I know this is hypothetical. And I know the competing presidential looters aren’t interested. But the proper focus of their destructive capabilities should be the federal Department of Education.
There is only one appropriate course of action when it comes to this entity: Raze it to the ground. Perhaps not as lethally as Mr. Bush has razed Iraq, but still, the nation’s children deserve some of the liberty being spread about with their parents’ tax dollars. For too long, they’ve been pinned down like butterflies by the DOE and its co-conspirators, the teacher unions.
Since 1979, to be precise.
That’s when this unconstitutional department was created. In the quarter-century that followed, American education became a bonanza for everyone involved – except children and their parents. Spending per child has never been higher, and the teacher-student ratio never lower: 1:16.5. When non-teaching staff is added, that ratio is cut in half. Perhaps in another quarter-century, utopia will have been achieved – schools with more adults than children.
Yet student achievement remains inversely proportional to budgetary profligacy. The U.S. spends more on elementary and secondary education than any other country in the developed world, but its high-school students score near the bottom in international competitions.
Clearly, John Kerry’s proposal to squander more than Bush is not the cure for this creeping cretinism.
The Constitution, however, may be just the ticket. Going this route is, admittedly, unusual nowadays, but the idiocrats in pedagogy and politics might want to give it a try. The Constitution certainly makes no mention of education, not because the Founders didn’t care about it, but rather for the same reason they omitted marriage, among other things.
The Founders understood that the more functions and powers the central government subsumes, the less autonomy states, localities, families and individuals retain. Radical decentralization – limiting, enumerating and delegating federal powers – is crucial to freedom and prosperity. Returning education to where it belongs would comport with the now almost defunct 10th Amendment: “The powers not delegated to the United States by the Constitution, nor prohibited by it to the States, are reserved to the States respectively, or to the people.”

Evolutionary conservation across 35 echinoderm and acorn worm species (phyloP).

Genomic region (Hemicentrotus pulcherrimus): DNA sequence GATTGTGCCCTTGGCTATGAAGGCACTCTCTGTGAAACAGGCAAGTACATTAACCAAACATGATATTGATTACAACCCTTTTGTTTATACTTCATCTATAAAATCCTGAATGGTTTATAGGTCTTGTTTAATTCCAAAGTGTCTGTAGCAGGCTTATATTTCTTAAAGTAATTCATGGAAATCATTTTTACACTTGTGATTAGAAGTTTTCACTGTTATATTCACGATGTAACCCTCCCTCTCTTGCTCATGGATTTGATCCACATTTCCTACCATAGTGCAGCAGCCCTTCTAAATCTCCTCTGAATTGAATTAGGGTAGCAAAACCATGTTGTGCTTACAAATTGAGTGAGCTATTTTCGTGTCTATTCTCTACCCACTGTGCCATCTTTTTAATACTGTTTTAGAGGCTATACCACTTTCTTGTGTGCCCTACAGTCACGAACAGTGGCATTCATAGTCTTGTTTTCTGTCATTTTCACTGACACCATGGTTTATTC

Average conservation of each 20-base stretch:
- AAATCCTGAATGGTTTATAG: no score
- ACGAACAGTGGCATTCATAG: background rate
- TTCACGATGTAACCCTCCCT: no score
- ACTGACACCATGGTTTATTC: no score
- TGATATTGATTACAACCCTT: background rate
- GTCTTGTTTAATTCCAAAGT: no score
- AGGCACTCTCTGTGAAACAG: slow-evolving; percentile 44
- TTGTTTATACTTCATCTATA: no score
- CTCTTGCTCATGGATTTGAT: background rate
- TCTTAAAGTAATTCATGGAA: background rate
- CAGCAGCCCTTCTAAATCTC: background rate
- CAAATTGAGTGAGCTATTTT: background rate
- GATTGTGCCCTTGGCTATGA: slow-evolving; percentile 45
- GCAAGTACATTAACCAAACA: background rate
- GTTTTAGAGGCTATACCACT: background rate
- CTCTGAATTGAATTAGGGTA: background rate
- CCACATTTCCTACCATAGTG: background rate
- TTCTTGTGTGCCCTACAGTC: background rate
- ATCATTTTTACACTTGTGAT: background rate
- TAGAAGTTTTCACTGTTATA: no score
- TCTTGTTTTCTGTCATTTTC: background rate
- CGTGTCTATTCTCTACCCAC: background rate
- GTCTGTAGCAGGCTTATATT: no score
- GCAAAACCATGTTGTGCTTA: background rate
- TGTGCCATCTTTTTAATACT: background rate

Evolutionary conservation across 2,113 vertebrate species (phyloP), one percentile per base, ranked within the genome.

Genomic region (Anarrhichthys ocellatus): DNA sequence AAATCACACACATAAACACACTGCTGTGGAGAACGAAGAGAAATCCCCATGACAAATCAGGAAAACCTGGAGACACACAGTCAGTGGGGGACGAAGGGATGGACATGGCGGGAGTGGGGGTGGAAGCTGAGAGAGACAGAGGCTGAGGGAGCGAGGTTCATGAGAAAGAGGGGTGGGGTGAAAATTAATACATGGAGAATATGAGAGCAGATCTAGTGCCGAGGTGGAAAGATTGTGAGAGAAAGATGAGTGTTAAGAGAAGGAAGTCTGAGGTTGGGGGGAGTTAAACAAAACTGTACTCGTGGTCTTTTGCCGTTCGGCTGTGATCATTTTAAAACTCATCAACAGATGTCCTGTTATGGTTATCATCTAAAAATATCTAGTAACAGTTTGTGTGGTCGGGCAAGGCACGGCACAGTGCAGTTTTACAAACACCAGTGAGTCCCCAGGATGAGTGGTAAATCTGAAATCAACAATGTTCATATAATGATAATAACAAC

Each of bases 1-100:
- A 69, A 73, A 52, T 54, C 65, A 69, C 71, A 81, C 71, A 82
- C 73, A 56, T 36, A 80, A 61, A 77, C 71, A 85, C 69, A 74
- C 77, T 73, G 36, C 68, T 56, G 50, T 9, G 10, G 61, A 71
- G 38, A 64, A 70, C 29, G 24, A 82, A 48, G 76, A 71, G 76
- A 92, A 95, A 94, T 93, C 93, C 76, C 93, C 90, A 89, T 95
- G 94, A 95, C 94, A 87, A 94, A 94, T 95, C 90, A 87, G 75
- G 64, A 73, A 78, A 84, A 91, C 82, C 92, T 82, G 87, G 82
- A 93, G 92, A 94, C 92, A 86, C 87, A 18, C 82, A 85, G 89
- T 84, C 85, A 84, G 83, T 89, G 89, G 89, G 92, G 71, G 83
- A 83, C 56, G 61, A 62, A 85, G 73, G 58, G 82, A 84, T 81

The centralization of education has allowed public “intellectuals” and “experts” to mold and manacle young minds. Start a conversation with almost anyone on the street. Provided he speaks English, you’ll hear within a whisker the same opinions repeated on capitalism (plain evil or a necessary evil), the environment (near destruction) and racism (rife). This uniformity of opinion is almost scarier than its uninformed nature.
Government schools produce misguided, mediocre and frightfully monolithic minds.
This is not to say that schools free of federal interference would not have experimented with whole language and new math; or that countless private schools will not continue to replace Madison with Mumia Abu-Jamal and defer to Oprah’s book club for a literary canon. Waldorf miseducation will still find adherents. But competition will effect quick corrections in the market for education; competition will ensure that the non-hierarchical, progressive, child-centered adulation currently posing as schooling is eclipsed, as paying parents patronize teachers who teach and schools that foster virtue, not vacuity. Competition will also offer impartial courses in comparative religion, not the Islamicly-correct indoctrination to which kids are currently exposed.
Free schools will, at long last, also be able to recognize individual differences. With Uncle Sam no longer playing Socialist Leveler, innate differences in ability between children won’t give rise to doomed federal programs, where the able are thrown in with the unable and where learning is so dumbed-down that simpletons sail through – 50 percent of students with IQs that border on mental retardation now manage to graduate high school. “Nearly three-quarters of all federal spending on elementary and secondary education,” observes author Peter Brimelow, “went to the disadvantaged and the handicapped.”
Geniuses, currently the recipients of two pennies out of every 100 educational dollars, must be “raked from the rubbish,” wrote Thomas Jefferson in “Notes on the State of Virginia.” Jefferson (he was not perfect) favored a very limited (only three years gratis) public education for Virginians. Unlike Education Secretary Rod Paige, whose most important contribution to literacy was to call the NEA (America’s largest teacher union) a “terrorist organization,” Jefferson understood that not every child can learn “Greek, Latin, Geography, and higher branches of arithmetic.” He did, however, insist that all must know “reading, writing, common arithmetic,” and history (nothing, you will note, about “social science” and “self esteem”). “History by apprising them of the past will enable them to judge of the future,” Jefferson noted.
Crucially, Jefferson argued that unless the people improved their minds, they risked their liberties. The defective minds manufactured by government schools are much more dangerous than we realize.